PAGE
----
Dancing on John Wayne’s Head
North America in focus ⬿

Dancing on John Wayne’s Head

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August 29, 2009

Set completely against dub influenced music, Dancing on John Wayne’s Head explores the connections between Blacks and Indigenous Peoples in the Americas. It was produced in 1997.

There’s been a lot of debate over the years about whether or not John Wayne–aka Marion Mitchell Morrison–the so-called “true American icon” was a racist. Alot of people have vigorously tried to defend him, claiming it’s “impossible” because of the odd character he played over the years, where “he defended the Indians” and “treated them like Equals.” One time, “he even had an Indian sidekick,” they argue; while others, claim he was “justified” because “he was a product of his time.”

Rational thinking people, on the other hand, need only look at what the man said in his life to know where he stood.

One time, for example, he asserted that slavery was natural, comparing it to a “kid who gets infantile paralysis and can’t play football like the rest of us.” It’s a claim as old as slavery itself, and one that continues to make its way around the Americas. Even now there are upwards of 40,000 Brazilians working and living as slaves.

Then there was the time he said, “When we came to America, there were a few thousands Indians over millions of miles, and I don’t feel we did wrong in taking this great country away from these people, taking their happy hunting grounds away.”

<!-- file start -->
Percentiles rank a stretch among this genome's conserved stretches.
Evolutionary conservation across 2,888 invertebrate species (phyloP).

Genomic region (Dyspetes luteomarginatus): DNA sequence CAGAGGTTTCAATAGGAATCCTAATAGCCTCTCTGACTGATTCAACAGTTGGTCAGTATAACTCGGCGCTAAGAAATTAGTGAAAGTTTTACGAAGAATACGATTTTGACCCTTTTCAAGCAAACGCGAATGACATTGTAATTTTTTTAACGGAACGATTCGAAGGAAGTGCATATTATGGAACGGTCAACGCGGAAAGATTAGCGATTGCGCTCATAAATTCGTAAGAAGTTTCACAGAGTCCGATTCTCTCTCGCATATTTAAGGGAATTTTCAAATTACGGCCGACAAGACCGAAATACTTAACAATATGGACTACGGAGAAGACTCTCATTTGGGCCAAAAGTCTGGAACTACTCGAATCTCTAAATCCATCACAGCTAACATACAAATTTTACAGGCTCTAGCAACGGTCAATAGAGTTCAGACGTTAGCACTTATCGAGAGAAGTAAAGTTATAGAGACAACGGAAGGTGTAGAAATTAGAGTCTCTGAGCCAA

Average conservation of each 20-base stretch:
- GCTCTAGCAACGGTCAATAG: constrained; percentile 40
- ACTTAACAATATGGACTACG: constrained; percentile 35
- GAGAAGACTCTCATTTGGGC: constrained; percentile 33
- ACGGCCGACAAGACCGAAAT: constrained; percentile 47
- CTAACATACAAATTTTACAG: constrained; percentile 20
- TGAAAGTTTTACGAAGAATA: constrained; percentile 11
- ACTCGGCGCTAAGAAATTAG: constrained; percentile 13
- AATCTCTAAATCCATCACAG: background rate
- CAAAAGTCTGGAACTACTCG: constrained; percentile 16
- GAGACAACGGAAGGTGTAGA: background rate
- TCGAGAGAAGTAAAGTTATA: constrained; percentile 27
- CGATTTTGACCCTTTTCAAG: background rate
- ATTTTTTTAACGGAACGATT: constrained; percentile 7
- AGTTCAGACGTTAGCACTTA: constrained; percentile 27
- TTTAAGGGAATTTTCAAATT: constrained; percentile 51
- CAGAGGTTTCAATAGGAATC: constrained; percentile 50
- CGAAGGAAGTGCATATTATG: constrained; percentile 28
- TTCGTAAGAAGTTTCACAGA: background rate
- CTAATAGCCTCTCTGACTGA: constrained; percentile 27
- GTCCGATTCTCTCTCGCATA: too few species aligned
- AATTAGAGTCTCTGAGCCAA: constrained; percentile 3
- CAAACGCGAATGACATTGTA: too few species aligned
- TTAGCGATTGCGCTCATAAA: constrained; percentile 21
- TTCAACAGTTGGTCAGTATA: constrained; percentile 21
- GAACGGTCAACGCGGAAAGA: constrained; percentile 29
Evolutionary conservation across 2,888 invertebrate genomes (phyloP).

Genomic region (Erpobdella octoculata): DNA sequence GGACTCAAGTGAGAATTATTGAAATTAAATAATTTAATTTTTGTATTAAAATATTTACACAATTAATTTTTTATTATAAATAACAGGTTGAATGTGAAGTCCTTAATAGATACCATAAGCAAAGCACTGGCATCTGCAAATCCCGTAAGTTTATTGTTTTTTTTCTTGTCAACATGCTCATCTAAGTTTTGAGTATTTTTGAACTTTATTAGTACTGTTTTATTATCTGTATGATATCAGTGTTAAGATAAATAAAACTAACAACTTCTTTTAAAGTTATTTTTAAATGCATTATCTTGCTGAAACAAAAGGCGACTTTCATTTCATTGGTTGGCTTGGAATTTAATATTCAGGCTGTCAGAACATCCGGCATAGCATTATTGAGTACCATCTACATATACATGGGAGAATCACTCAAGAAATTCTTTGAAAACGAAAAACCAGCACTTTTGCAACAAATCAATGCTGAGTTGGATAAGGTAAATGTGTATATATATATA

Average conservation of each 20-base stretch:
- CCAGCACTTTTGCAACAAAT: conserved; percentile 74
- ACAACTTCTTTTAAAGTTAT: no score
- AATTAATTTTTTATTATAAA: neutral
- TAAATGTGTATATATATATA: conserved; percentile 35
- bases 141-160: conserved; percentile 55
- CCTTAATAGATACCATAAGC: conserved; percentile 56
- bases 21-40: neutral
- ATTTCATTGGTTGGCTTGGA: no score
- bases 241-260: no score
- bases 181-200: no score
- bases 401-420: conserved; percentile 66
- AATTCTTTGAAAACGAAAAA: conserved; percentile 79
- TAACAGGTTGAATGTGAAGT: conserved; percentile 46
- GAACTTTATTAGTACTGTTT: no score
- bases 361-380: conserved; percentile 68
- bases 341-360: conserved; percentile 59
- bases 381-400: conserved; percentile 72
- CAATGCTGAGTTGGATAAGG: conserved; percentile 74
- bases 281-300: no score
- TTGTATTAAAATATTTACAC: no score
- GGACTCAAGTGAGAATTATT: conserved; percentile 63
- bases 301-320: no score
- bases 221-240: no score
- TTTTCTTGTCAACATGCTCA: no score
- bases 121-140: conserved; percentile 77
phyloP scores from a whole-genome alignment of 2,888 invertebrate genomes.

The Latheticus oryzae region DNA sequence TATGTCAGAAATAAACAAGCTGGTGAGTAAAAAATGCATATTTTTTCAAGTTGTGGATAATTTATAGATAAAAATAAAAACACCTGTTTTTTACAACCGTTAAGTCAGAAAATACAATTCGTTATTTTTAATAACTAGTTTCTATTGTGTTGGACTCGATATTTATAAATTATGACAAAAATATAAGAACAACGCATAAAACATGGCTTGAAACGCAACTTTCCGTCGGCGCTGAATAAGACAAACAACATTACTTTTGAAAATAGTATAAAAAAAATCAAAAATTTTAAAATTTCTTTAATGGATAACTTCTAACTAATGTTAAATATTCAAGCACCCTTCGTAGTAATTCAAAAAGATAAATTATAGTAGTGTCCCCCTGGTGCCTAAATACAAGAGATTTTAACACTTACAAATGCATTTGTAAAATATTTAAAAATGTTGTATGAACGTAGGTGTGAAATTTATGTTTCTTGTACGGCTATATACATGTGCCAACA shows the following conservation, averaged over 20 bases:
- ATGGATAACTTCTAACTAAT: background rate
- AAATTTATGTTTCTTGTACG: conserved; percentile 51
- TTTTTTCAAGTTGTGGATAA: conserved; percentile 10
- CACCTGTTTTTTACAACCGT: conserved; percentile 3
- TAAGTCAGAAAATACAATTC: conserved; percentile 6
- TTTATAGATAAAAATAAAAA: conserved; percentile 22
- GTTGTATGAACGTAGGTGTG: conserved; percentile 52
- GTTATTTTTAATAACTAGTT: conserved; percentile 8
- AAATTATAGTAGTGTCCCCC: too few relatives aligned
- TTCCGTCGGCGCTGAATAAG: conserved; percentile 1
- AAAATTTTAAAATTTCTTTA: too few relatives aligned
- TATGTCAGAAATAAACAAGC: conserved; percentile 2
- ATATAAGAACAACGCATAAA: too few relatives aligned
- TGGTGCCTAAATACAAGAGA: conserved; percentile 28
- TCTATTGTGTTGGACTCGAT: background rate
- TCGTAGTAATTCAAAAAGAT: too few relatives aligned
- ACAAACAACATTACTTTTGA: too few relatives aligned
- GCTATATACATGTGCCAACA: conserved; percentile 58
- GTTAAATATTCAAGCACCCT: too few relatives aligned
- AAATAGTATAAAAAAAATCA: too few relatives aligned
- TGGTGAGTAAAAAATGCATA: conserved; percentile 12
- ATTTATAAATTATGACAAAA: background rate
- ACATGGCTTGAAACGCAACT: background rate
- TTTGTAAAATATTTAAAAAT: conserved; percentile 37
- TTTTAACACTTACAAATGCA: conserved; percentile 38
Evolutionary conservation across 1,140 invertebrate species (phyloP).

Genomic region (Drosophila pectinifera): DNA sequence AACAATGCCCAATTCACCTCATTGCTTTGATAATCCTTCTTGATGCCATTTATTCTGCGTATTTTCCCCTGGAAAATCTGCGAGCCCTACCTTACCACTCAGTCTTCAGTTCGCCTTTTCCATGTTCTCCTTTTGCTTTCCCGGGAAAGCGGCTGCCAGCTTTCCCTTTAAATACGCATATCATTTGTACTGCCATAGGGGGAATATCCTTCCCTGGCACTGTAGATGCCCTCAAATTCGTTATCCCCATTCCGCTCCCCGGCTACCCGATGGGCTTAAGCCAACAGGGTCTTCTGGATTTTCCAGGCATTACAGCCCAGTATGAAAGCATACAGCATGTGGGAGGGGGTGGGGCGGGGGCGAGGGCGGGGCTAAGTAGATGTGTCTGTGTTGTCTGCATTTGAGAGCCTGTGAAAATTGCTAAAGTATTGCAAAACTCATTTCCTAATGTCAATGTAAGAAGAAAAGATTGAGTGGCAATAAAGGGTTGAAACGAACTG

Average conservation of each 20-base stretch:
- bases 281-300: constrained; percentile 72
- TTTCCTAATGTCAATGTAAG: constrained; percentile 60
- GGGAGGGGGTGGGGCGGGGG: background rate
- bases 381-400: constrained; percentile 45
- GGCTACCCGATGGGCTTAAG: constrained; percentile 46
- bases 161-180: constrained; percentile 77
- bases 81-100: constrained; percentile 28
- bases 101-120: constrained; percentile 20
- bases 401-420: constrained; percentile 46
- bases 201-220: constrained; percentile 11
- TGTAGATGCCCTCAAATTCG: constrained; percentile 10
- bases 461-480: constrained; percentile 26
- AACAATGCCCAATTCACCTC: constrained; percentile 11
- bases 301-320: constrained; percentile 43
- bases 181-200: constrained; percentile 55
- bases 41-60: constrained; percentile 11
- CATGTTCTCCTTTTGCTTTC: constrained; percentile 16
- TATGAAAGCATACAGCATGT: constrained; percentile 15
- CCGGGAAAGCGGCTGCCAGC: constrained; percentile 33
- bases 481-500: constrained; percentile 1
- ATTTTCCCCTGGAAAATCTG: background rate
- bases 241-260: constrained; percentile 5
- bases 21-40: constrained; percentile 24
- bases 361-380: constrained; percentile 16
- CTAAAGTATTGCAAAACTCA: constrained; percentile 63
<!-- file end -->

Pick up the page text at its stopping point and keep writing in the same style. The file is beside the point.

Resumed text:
While not exactly racist, this comment shows just how ignorant he was. But even if he understood the history—that the colonists, settlers, and missionaries (the archetypes of colonialism) together committed genocide against millions of people—this “model American” would have probably stood by his guns. After all, according to him, “there were great numbers of people who needed new land” and “the Indians were selfishly trying to keep it for themselves.”

The film Dancing on John Wayne’s Head doesn’t really have anything to do with this obvious racism and ignorance, or the silly distractions people bring forward to defend it. It does, however, explore something he surely would have found objectionable: The connections between Blacks and Indigenous Peoples in the Americas.

Whether we’re talking about the Reggae-loving Havasupai (who are still struggling against uranium development on their land), the Black Indian Coca farmers in Bolivia; the Quilombolas of Brazil—or, the Olmecs, who carved statues in honor of their African visitors long before Columbus staggered on to this land—it’s a story for which there is little narrative.

There are many other stories the film had no time to explore. For instance, that Indigenous people were enslaved right alongside our African Brothers and sisters in America; and that some Tribes even practiced their own form of slavery, “owning” both Africans and members of other tribes. This bit of history is fairly well known today, though few have ever pointed out the far more common reality… that Indian Country was a safe haven for those who managed to escape the horrid slave-master relationship.

If you like this film, you may also want to check out the feature-length documentary American Red & Black: Stories of Afro-Native Identity; and the book Black Indians: A Hidden Heritage

Video originally posted on Isuma.tv

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